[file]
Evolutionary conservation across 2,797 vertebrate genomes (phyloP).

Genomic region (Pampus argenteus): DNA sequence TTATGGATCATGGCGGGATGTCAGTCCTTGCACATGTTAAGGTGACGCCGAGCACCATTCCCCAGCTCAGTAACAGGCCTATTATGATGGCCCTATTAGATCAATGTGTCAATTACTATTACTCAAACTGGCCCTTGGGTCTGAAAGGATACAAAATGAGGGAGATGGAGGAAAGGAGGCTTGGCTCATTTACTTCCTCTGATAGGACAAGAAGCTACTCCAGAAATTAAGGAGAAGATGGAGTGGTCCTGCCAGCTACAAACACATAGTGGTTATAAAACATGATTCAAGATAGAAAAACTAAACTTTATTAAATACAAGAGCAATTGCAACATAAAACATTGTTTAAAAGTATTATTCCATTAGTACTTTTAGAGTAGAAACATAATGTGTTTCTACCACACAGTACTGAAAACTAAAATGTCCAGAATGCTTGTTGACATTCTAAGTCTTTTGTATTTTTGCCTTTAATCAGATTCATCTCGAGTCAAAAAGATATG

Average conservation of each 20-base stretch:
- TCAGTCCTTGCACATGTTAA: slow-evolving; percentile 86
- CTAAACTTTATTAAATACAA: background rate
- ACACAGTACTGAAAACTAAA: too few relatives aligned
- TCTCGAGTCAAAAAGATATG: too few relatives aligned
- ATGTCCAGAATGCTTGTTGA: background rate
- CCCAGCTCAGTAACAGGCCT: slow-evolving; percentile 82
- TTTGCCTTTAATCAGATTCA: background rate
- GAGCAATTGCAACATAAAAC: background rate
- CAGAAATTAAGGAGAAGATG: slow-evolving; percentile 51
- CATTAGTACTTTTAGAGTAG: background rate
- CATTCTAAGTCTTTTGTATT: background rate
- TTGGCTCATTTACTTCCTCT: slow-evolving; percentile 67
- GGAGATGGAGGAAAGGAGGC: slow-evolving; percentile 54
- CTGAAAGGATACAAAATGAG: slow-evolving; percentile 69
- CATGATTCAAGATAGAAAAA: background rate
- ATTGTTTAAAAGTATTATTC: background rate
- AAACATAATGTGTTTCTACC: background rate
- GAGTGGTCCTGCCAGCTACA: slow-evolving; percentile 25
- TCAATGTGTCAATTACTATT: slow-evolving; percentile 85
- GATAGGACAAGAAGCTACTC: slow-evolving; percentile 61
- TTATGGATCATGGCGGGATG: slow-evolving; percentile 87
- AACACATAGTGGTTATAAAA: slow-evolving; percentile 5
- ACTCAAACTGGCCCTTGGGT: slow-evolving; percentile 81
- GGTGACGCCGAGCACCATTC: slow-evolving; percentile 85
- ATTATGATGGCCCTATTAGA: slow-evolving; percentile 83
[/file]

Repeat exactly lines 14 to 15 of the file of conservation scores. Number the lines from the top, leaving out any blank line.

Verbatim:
- CATTCTAAGTCTTTTGTATT: background rate
- TTGGCTCATTTACTTCCTCT: slow-evolving; percentile 67